The world is still a long, long way from enjoying ubiquitous 4G LTE network coverage, but that's not stopping the mobile industry from pushing ahead with plans to develop the next generation of connectivity. With the exception of small scale deployments for hyper-local testing, there are no 5G networks yet, but research is continuing around the world to push the limits of mobile connections.
Last year, Samsung researchers announced that they had made significant progress in their 5G efforts, registering mobile speeds of up to 7.5Gbps while stationary, and up to 1.2Gbps while in a vehicle moving at 110kph.
But researchers at the UK's University of Surrey have completely blown away everyone else in the 5G space, achieving record-breaking connection speeds of up to 1Tbps (one terabit per second). To put that into context, 1Tbps is around 60,000 times faster than current real-world 4G LTE speeds.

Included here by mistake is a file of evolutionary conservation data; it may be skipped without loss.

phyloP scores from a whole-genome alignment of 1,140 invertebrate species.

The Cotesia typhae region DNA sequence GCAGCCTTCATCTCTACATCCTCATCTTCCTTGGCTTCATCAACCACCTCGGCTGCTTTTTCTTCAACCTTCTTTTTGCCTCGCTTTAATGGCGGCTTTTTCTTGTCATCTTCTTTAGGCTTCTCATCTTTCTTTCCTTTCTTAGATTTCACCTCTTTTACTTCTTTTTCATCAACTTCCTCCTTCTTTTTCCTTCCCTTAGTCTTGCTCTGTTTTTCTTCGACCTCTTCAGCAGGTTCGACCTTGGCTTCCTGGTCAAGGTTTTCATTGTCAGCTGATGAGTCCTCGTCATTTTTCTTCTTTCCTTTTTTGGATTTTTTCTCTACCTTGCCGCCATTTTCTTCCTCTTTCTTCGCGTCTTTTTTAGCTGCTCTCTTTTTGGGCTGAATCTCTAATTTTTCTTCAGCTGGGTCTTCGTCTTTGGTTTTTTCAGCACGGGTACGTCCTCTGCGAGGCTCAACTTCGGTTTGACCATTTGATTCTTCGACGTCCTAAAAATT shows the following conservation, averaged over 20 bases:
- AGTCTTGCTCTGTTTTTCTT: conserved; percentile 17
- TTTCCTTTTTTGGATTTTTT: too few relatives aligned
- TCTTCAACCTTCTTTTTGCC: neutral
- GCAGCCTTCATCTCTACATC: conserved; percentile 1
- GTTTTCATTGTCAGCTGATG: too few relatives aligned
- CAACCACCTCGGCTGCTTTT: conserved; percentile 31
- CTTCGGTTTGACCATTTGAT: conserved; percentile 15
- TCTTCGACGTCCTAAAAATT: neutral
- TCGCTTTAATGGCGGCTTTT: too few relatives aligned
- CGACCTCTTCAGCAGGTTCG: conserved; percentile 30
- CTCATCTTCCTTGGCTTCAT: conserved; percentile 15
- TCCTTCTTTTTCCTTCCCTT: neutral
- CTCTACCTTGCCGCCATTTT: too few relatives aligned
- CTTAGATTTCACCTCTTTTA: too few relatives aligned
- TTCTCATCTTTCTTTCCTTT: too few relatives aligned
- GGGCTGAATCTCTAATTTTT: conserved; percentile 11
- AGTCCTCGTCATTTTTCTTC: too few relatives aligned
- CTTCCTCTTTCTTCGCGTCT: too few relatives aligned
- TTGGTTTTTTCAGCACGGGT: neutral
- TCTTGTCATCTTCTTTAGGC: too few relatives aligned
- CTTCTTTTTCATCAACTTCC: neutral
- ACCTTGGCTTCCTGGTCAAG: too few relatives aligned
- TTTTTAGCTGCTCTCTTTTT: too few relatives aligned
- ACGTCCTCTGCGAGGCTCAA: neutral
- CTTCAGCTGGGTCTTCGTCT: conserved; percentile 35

The university is home to the 5G Innovation Centre (5GIC), and its director, Professor Rahim Tafazolli, explained to V3: "We have developed ten more breakthrough technologies, and one of them means we can exceed 1Tbps wirelessly. This is the same capacity as fiber optics but we are doing it wirelessly."
These breathtaking speeds have so far only been achieved "in lab conditions" over a distance of 100 meters. But larger scale outdoor trials are expected to begin next year, with public demonstrations of the technology anticipated in the first half of 2018.
But higher speeds are not the only target for the 5GIC's research teams, as Tafazolli explained: "We don't know what applications will be in use by 2020, or 2030 or 2040 for that matter, but we know they will be highly sensitive to latency." The 5G standard is expected to be in use for around 20 years, so these longer-term considerations are crucial for researchers.
He continued: "We need to bring end-to-end latency down to below one millisecond so that it can enable new technologies and applications that would just not be possible with 4G".
London is likely to be among the first cities in the world to benefit from next-gen 5G networks. Speaking last July, the Mayor of London, Boris Johnson, described 5G as an integral part of the city's long-term infrastructure plan, adding that London would be collaborating with the 5GIC on research and, ultimately, deployment.